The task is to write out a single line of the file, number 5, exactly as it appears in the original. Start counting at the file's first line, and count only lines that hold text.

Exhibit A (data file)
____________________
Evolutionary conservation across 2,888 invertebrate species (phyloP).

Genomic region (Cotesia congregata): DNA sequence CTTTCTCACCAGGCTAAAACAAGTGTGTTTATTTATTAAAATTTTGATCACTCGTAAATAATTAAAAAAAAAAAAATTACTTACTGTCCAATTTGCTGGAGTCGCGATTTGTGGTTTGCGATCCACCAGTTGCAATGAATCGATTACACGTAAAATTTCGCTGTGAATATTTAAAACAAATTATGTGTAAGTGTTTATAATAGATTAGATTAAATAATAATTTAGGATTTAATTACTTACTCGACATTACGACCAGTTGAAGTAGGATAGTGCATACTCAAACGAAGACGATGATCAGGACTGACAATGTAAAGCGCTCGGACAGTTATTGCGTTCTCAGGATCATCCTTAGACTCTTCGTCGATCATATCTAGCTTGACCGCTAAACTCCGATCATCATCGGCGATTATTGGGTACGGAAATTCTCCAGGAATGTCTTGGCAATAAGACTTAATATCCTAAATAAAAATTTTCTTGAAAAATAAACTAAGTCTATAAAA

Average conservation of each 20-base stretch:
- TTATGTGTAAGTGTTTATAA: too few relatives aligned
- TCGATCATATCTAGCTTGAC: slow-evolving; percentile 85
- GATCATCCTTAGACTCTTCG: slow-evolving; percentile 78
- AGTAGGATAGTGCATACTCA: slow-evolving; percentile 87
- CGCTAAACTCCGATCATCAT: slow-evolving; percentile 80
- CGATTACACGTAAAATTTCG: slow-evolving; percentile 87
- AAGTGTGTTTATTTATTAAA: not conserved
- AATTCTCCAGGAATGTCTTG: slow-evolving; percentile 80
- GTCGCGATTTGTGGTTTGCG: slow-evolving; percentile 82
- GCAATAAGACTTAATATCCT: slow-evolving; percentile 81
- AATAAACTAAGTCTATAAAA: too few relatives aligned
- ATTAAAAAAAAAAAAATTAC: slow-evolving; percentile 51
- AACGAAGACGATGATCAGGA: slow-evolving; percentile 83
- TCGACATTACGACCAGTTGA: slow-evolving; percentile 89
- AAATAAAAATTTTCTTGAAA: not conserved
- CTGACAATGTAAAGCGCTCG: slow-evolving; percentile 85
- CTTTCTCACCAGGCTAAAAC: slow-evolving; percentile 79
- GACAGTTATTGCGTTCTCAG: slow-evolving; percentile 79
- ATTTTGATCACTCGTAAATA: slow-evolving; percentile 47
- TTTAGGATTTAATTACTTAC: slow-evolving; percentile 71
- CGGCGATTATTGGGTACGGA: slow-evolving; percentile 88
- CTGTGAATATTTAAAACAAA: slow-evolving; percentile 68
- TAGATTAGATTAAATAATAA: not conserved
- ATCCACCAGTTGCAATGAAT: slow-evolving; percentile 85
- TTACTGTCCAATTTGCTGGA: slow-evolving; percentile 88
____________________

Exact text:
- TCGATCATATCTAGCTTGAC: slow-evolving; percentile 85